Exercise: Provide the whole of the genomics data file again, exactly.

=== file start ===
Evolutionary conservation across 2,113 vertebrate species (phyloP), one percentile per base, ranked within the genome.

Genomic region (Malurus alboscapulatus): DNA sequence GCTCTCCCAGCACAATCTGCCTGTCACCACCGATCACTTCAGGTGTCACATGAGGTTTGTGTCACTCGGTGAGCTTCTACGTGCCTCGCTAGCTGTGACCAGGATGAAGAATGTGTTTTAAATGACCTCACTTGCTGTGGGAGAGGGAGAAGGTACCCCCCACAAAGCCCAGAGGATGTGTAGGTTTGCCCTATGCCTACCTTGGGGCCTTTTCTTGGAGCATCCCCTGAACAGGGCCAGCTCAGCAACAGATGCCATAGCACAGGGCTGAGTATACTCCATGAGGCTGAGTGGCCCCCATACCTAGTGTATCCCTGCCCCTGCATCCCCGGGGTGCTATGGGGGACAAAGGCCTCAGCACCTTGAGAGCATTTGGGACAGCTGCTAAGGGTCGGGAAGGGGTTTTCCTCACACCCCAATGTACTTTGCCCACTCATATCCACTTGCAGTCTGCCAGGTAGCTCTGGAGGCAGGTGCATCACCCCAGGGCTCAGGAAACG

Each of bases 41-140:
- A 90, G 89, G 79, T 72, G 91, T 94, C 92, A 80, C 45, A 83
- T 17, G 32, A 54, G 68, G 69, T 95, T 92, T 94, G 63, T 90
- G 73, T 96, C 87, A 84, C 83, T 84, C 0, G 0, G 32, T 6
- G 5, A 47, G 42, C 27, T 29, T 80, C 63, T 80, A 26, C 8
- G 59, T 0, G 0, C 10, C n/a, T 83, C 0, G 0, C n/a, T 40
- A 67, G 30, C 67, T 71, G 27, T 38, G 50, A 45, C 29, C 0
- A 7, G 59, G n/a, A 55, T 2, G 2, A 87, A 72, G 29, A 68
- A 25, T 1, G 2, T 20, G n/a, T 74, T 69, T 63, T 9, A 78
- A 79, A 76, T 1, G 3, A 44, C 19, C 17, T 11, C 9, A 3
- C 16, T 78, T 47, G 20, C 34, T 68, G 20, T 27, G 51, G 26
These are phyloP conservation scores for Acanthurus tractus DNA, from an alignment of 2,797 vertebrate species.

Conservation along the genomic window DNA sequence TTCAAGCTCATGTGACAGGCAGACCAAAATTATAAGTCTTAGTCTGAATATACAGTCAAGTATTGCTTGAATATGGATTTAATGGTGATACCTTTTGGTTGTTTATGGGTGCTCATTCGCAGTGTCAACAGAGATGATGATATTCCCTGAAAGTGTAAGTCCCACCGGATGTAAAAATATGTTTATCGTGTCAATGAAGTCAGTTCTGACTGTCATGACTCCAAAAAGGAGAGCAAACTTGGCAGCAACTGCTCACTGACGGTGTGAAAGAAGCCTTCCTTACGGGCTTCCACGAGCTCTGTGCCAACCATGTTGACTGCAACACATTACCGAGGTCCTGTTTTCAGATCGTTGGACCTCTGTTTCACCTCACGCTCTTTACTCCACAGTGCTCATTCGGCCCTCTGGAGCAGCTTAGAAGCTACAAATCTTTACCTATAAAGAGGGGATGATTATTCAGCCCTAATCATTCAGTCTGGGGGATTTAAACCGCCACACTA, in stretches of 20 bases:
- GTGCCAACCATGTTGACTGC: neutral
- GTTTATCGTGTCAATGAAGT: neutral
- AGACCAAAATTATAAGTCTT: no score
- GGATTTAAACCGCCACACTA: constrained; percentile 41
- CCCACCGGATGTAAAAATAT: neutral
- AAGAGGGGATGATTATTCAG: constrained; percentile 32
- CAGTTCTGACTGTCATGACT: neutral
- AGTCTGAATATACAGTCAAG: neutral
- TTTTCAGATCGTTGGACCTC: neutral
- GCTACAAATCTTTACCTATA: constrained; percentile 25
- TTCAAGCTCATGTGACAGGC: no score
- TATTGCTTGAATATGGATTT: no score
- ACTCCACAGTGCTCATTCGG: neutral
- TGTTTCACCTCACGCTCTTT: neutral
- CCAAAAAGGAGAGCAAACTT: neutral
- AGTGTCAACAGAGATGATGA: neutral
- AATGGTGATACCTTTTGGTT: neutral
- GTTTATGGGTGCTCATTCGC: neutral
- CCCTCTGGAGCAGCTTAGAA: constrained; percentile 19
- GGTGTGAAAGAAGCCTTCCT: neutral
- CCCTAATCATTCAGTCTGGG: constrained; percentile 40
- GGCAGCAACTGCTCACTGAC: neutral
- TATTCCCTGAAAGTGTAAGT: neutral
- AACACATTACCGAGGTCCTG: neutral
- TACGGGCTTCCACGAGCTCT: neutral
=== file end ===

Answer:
Evolutionary conservation across 2,113 vertebrate species (phyloP), one percentile per base, ranked within the genome.

Genomic region (Malurus alboscapulatus): DNA sequence GCTCTCCCAGCACAATCTGCCTGTCACCACCGATCACTTCAGGTGTCACATGAGGTTTGTGTCACTCGGTGAGCTTCTACGTGCCTCGCTAGCTGTGACCAGGATGAAGAATGTGTTTTAAATGACCTCACTTGCTGTGGGAGAGGGAGAAGGTACCCCCCACAAAGCCCAGAGGATGTGTAGGTTTGCCCTATGCCTACCTTGGGGCCTTTTCTTGGAGCATCCCCTGAACAGGGCCAGCTCAGCAACAGATGCCATAGCACAGGGCTGAGTATACTCCATGAGGCTGAGTGGCCCCCATACCTAGTGTATCCCTGCCCCTGCATCCCCGGGGTGCTATGGGGGACAAAGGCCTCAGCACCTTGAGAGCATTTGGGACAGCTGCTAAGGGTCGGGAAGGGGTTTTCCTCACACCCCAATGTACTTTGCCCACTCATATCCACTTGCAGTCTGCCAGGTAGCTCTGGAGGCAGGTGCATCACCCCAGGGCTCAGGAAACG

Each of bases 41-140:
- A 90, G 89, G 79, T 72, G 91, T 94, C 92, A 80, C 45, A 83
- T 17, G 32, A 54, G 68, G 69, T 95, T 92, T 94, G 63, T 90
- G 73, T 96, C 87, A 84, C 83, T 84, C 0, G 0, G 32, T 6
- G 5, A 47, G 42, C 27, T 29, T 80, C 63, T 80, A 26, C 8
- G 59, T 0, G 0, C 10, C n/a, T 83, C 0, G 0, C n/a, T 40
- A 67, G 30, C 67, T 71, G 27, T 38, G 50, A 45, C 29, C 0
- A 7, G 59, G n/a, A 55, T 2, G 2, A 87, A 72, G 29, A 68
- A 25, T 1, G 2, T 20, G n/a, T 74, T 69, T 63, T 9, A 78
- A 79, A 76, T 1, G 3, A 44, C 19, C 17, T 11, C 9, A 3
- C 16, T 78, T 47, G 20, C 34, T 68, G 20, T 27, G 51, G 26
These are phyloP conservation scores for Acanthurus tractus DNA, from an alignment of 2,797 vertebrate species.

Conservation along the genomic window DNA sequence TTCAAGCTCATGTGACAGGCAGACCAAAATTATAAGTCTTAGTCTGAATATACAGTCAAGTATTGCTTGAATATGGATTTAATGGTGATACCTTTTGGTTGTTTATGGGTGCTCATTCGCAGTGTCAACAGAGATGATGATATTCCCTGAAAGTGTAAGTCCCACCGGATGTAAAAATATGTTTATCGTGTCAATGAAGTCAGTTCTGACTGTCATGACTCCAAAAAGGAGAGCAAACTTGGCAGCAACTGCTCACTGACGGTGTGAAAGAAGCCTTCCTTACGGGCTTCCACGAGCTCTGTGCCAACCATGTTGACTGCAACACATTACCGAGGTCCTGTTTTCAGATCGTTGGACCTCTGTTTCACCTCACGCTCTTTACTCCACAGTGCTCATTCGGCCCTCTGGAGCAGCTTAGAAGCTACAAATCTTTACCTATAAAGAGGGGATGATTATTCAGCCCTAATCATTCAGTCTGGGGGATTTAAACCGCCACACTA, in stretches of 20 bases:
- GTGCCAACCATGTTGACTGC: neutral
- GTTTATCGTGTCAATGAAGT: neutral
- AGACCAAAATTATAAGTCTT: no score
- GGATTTAAACCGCCACACTA: constrained; percentile 41
- CCCACCGGATGTAAAAATAT: neutral
- AAGAGGGGATGATTATTCAG: constrained; percentile 32
- CAGTTCTGACTGTCATGACT: neutral
- AGTCTGAATATACAGTCAAG: neutral
- TTTTCAGATCGTTGGACCTC: neutral
- GCTACAAATCTTTACCTATA: constrained; percentile 25
- TTCAAGCTCATGTGACAGGC: no score
- TATTGCTTGAATATGGATTT: no score
- ACTCCACAGTGCTCATTCGG: neutral
- TGTTTCACCTCACGCTCTTT: neutral
- CCAAAAAGGAGAGCAAACTT: neutral
- AGTGTCAACAGAGATGATGA: neutral
- AATGGTGATACCTTTTGGTT: neutral
- GTTTATGGGTGCTCATTCGC: neutral
- CCCTCTGGAGCAGCTTAGAA: constrained; percentile 19
- GGTGTGAAAGAAGCCTTCCT: neutral
- CCCTAATCATTCAGTCTGGG: constrained; percentile 40
- GGCAGCAACTGCTCACTGAC: neutral
- TATTCCCTGAAAGTGTAAGT: neutral
- AACACATTACCGAGGTCCTG: neutral
- TACGGGCTTCCACGAGCTCT: neutral